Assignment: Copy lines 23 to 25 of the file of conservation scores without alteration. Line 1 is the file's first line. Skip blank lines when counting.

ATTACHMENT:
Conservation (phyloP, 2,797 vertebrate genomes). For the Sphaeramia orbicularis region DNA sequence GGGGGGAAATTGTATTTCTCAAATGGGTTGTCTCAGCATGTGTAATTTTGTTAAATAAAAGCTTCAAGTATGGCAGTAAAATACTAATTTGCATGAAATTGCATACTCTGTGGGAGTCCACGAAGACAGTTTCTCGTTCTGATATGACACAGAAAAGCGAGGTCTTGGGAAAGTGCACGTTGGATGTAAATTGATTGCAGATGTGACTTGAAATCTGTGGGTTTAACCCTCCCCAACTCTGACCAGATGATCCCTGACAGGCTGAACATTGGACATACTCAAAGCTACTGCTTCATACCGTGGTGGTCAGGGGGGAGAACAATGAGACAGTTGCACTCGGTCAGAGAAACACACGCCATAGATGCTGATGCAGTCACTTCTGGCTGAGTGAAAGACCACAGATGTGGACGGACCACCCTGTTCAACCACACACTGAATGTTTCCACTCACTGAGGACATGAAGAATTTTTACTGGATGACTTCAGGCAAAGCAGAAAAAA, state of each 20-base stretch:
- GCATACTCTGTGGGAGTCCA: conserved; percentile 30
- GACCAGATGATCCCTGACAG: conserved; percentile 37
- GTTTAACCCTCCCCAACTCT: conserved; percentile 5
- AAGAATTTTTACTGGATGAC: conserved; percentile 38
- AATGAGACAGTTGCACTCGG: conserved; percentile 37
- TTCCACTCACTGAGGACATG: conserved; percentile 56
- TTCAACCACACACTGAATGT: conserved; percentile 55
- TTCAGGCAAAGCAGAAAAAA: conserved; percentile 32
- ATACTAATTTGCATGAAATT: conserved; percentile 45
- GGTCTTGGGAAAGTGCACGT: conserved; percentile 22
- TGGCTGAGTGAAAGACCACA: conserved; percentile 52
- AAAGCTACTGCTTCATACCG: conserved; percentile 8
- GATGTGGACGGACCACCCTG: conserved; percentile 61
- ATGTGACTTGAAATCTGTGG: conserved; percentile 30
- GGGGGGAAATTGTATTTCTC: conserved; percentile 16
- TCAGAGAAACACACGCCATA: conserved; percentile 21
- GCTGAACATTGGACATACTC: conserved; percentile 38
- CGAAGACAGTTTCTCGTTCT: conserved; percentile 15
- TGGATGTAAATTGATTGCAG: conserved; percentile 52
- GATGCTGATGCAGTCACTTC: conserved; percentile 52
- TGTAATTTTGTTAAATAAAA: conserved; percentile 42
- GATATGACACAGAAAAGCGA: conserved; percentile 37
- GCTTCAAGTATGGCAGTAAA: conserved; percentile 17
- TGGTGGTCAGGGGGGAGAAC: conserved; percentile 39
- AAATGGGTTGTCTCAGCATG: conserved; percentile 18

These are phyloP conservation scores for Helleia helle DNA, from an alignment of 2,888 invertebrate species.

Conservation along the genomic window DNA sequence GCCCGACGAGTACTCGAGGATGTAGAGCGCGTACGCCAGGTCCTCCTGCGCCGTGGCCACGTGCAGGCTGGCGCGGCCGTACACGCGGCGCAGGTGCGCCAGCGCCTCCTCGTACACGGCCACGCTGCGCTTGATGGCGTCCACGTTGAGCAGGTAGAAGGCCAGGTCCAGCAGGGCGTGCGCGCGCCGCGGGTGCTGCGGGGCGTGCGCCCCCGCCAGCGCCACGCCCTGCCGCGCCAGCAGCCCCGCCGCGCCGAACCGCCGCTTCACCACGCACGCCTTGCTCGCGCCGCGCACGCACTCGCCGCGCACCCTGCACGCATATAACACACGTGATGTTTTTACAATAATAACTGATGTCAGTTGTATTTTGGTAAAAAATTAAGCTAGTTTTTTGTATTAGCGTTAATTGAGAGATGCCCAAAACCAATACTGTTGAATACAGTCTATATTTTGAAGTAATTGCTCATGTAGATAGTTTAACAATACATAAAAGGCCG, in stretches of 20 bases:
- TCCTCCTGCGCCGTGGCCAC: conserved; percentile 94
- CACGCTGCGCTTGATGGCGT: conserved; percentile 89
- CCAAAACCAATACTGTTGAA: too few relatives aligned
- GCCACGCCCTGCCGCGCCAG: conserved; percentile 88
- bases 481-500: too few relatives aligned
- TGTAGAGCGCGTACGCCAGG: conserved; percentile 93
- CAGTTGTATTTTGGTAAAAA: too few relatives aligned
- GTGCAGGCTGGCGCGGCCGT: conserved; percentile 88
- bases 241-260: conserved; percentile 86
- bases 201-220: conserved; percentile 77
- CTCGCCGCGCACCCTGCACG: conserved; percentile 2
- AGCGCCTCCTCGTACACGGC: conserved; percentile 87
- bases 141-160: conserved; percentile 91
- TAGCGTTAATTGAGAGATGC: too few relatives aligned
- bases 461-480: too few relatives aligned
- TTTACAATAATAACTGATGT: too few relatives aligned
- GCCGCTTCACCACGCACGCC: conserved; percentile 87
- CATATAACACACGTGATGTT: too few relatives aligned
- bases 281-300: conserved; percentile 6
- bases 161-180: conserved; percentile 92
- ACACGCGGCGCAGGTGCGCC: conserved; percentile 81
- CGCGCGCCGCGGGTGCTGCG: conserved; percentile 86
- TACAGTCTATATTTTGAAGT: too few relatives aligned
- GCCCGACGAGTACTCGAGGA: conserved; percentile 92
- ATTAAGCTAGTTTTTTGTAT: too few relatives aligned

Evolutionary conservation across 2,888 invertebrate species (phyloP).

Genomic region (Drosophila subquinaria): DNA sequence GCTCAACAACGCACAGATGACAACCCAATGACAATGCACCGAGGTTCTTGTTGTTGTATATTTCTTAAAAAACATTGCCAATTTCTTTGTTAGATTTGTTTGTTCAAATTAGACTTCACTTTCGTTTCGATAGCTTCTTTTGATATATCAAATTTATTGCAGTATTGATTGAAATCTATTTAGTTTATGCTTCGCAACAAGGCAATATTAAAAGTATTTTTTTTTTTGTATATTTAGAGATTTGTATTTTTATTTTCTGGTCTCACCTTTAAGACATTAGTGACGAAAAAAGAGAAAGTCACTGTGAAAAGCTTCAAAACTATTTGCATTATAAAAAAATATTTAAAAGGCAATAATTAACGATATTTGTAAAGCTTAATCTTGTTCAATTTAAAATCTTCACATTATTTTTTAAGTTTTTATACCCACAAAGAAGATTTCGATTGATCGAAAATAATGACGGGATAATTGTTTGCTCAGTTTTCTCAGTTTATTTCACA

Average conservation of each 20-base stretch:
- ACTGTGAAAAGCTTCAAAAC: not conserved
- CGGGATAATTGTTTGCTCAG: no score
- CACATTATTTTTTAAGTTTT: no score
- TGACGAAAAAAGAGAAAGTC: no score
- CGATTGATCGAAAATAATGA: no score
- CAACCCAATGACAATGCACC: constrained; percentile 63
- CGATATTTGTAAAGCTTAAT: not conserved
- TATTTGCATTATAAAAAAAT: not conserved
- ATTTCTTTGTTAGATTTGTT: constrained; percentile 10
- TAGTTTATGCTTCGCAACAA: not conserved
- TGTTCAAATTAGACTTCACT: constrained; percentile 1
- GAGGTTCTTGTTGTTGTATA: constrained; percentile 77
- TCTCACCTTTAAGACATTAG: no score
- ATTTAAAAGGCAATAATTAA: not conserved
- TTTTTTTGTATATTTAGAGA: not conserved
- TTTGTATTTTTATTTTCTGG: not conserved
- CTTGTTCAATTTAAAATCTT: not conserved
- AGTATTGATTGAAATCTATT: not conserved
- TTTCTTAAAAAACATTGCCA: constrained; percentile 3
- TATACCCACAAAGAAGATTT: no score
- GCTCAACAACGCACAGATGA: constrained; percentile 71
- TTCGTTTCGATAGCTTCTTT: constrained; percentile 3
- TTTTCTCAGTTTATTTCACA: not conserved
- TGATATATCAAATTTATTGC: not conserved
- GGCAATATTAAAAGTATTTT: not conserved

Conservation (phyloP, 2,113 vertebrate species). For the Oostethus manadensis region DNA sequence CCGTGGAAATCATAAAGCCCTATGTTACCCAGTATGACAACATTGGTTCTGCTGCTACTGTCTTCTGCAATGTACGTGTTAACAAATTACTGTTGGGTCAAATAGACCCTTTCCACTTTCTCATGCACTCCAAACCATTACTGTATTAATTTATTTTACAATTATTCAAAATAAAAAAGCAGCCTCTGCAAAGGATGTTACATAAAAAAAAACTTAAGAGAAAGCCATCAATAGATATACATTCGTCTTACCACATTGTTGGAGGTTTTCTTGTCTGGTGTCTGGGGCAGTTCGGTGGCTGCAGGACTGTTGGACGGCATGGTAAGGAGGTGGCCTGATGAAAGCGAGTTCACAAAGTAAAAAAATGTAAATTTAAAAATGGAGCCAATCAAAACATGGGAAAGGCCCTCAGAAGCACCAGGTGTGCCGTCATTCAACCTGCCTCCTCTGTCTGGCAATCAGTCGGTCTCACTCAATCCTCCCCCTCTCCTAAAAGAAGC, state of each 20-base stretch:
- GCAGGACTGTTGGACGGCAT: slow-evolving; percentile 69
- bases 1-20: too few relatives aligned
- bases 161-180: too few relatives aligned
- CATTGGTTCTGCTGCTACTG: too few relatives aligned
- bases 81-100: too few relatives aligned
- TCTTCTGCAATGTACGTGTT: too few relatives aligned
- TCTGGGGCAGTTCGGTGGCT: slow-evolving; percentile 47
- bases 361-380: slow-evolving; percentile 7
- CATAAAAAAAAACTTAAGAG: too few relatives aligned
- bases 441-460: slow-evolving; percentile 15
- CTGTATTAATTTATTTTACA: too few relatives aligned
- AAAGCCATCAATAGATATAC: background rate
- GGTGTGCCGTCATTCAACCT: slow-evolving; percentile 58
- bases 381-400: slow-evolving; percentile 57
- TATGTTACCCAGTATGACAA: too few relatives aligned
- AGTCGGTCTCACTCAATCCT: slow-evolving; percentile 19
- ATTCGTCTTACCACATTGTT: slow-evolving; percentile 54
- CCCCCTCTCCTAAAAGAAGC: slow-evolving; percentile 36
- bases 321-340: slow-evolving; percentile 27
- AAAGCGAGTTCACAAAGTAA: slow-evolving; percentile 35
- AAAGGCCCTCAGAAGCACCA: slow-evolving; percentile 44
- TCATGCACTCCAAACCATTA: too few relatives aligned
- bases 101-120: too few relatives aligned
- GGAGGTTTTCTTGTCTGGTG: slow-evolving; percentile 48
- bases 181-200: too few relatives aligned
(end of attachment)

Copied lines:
- GATATGACACAGAAAAGCGA: conserved; percentile 37
- GCTTCAAGTATGGCAGTAAA: conserved; percentile 17
- TGGTGGTCAGGGGGGAGAAC: conserved; percentile 39